Voters appear to have approved a constitutional amendment proposal that would make sweeping changes to the state’s Public Regulation Commission.
Constitutional amendment ballot initiative #1 would reduce the number of commissioners on the state’s Public Regulation Commission from five to three and would make those positions appointed by the governor rather than elected by voters.
The amendment received 436,760 votes at the end of the night, representing 55 percent of total votes counted, while 351,208 voters, representing 45 percent of the vote counted so far, opted against the amendment. These totals are likely to change in the coming days as more absentee and provisional ballots are counted.
Commissioners Jeff Byrd, Theresa Becenti-Aquilar, Valerie Espinoza and chairman Steve Fischmann opposed the amendment; while commissioner Cynthia Hall supported the amendment.
The amendment was the result of a joint resolution that passed the state Legislature in 2019. In New Mexico, voters must approve any alteration to the state’s constitution. Any amendments must pass a majority threshold.
The PRC drew the ire of Gov. Michelle Lujan Grisham in late 2019, when the commission refused to apply the terms of the newly-passed Energy Transition Act to PNM’s filing for abandoning the coal-fired San Juan Generating Station.
PNM announced its intentions to exit the facility in 2017, but did not file the paperwork with the PRC until after the ETA went into effect in 2019. The ETA allows PNM to recoup its lost investments in the coal plant by charging ratepayers more money.
Lujan Grisham was also critical of its decision in early 2020 to order Facebook to pay for half of an $85 million transmission line PNM plans to build to deliver renewable energy-generated electricity to a Facebook data center. The decision went against the business agreement made between Facebook and PNM, which promised the costs of the transmission line would be recouped by charging PNM customers more money. The PRC plans to make a final decision on that case in 2021.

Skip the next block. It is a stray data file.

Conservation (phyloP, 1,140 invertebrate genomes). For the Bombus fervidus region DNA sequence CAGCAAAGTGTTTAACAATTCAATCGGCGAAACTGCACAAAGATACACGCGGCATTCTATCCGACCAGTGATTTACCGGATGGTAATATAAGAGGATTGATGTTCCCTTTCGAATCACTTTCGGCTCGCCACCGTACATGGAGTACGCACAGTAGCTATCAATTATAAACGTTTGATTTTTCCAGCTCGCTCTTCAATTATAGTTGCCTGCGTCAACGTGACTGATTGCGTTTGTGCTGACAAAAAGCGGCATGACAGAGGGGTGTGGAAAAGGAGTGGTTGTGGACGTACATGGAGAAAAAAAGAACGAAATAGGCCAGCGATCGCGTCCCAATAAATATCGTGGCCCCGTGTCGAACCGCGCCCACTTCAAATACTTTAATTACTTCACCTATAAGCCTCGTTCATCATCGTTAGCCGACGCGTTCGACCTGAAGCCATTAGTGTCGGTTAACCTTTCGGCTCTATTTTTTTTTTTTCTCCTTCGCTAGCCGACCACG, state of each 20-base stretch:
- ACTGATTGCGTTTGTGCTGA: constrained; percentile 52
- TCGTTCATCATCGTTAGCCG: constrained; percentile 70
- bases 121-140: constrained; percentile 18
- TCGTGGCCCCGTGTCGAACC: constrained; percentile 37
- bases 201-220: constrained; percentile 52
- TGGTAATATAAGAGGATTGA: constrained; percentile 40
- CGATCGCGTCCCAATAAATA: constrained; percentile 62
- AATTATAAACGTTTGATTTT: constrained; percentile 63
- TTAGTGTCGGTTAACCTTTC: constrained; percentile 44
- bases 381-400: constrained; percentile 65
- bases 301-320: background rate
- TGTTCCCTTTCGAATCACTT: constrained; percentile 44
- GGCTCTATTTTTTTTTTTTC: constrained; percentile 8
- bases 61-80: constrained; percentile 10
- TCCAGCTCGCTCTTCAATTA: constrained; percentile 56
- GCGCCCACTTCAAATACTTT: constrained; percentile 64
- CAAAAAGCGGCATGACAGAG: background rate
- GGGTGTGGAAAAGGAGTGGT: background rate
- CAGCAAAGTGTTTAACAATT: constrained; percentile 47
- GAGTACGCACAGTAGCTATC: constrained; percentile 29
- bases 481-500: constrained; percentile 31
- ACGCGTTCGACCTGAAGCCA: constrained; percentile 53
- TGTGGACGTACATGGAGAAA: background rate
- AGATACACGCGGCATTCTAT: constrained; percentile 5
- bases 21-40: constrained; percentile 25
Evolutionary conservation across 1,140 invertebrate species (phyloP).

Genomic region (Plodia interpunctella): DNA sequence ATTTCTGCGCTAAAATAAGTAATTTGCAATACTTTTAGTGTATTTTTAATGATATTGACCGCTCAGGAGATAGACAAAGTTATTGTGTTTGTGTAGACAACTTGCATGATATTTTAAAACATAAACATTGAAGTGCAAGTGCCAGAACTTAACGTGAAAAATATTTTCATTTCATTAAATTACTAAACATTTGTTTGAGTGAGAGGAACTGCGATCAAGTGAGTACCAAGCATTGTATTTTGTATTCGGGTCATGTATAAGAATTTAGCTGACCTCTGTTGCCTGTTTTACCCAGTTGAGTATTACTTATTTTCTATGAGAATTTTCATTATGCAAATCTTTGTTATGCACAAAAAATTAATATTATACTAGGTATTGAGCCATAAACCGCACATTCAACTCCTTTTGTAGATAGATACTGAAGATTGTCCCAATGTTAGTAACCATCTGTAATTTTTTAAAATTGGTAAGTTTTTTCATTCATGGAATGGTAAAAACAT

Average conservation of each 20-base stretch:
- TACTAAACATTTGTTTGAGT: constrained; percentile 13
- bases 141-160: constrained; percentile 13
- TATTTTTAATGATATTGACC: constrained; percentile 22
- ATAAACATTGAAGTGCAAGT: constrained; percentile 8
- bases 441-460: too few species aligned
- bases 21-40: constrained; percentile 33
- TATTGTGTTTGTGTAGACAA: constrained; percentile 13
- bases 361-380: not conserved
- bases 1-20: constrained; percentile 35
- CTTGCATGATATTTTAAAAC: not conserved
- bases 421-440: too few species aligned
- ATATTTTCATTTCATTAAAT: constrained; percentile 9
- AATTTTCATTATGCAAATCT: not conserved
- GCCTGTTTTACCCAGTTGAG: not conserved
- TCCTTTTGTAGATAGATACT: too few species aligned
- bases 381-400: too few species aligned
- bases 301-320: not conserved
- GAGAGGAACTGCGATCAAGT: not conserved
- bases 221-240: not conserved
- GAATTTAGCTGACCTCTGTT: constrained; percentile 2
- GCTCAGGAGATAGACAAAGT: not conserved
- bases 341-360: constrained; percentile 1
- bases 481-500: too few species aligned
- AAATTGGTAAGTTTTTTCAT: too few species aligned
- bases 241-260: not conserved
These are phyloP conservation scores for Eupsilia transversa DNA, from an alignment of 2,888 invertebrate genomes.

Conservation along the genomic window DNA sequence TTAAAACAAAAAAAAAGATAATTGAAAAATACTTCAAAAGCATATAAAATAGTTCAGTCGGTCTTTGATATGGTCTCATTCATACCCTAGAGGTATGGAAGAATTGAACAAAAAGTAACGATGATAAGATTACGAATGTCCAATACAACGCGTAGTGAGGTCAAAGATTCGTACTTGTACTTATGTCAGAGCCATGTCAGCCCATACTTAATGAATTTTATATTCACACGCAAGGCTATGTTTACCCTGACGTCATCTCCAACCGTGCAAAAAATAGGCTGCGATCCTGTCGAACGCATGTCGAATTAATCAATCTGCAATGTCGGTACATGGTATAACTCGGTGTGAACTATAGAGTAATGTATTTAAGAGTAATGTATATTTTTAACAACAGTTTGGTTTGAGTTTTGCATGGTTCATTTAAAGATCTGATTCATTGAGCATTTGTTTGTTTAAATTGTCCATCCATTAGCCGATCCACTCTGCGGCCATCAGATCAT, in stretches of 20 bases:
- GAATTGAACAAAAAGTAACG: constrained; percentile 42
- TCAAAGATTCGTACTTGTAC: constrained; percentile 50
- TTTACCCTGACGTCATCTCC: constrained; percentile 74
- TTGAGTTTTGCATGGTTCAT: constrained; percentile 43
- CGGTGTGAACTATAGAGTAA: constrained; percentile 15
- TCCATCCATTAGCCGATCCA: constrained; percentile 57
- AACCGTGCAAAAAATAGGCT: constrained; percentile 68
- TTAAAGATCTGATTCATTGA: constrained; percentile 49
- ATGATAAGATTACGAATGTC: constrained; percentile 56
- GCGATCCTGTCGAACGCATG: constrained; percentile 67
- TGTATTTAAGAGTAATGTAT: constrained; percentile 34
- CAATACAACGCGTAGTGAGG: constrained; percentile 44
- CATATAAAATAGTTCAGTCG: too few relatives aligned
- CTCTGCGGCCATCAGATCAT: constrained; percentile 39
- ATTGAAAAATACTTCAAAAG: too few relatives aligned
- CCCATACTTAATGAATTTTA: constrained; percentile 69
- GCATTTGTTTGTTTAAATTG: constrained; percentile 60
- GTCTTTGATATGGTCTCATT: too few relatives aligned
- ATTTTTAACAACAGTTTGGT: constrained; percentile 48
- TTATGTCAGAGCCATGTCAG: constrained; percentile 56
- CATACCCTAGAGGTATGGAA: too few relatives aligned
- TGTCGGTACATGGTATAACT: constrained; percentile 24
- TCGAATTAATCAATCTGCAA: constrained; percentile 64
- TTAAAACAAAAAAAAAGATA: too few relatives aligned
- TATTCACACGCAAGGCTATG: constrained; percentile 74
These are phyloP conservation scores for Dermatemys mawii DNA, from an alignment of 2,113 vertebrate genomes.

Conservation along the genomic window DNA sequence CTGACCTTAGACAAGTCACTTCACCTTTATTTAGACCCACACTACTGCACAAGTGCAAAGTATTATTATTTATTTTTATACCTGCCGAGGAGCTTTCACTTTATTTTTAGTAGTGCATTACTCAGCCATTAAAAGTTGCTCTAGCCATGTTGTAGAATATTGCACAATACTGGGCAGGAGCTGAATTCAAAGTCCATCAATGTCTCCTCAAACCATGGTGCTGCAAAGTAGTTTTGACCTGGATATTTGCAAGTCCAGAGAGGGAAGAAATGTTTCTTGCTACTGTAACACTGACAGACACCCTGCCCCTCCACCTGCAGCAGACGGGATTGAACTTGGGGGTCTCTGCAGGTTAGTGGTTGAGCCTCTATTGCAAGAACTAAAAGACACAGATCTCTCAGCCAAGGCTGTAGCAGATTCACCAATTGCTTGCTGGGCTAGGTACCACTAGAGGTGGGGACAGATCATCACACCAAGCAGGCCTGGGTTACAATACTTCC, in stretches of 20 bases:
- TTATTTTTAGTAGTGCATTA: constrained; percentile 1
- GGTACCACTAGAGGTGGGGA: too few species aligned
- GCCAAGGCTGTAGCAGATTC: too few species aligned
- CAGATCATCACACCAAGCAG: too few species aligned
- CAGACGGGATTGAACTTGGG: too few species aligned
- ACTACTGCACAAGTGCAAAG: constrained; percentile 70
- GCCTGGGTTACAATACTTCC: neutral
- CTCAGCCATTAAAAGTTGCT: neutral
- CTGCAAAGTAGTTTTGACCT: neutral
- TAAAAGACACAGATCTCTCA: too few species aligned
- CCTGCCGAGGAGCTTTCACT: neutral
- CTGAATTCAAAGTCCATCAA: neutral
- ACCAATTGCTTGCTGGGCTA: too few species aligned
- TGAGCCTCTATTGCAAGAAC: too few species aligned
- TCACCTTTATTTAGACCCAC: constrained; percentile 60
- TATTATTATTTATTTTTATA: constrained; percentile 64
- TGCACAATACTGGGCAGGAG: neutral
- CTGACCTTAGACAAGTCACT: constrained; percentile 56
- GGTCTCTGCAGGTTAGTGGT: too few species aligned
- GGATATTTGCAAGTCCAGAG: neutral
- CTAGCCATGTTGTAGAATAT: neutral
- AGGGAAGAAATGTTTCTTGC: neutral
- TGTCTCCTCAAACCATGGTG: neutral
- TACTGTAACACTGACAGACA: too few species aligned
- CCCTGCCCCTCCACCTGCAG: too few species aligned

Lujan Grisham has voiced support for the constitutional amendment, which would give her and future governors the ability to appoint PRC commissioners, rather than let voters in New Mexico vote for commissioners representing their regional districts.
The PRC has struggled to keep qualified individuals on staff, and has been plagued with a few scandals since its creation in 1996, which was achieved through a constitutional amendment. In 2011, one commissioner pled guilty to multiple felony charges related to misusing funds. A second commissioner resigned after being found guilty to a felony assault charge, and prior to that, the state was forced to pay a settlement for a sexual harassment case against a third commissioner.
In 2012, three other constitutional amendments targeted the PRC and its duties. The first amendment increased the qualifications required for individuals running for commissioner positions, the second amendment transferred some of the PRC’s regulatory duties associated with corporations to the Secretary of State’s office, and the third amendment transferred regulatory duties over insurance companies to a Superintendent of Insurance.
During the 2020 legislative session, state Reps. Linda Trujillo, D-Santa Fe, and Nathan Small, D-Las Cruces, introduced legislation that would reorganize the commission and remove nearly all of its regulatory duties. That bill, which was not supported by the PRC itself, met with bipartisan opposition and ultimately died in a Senate committee.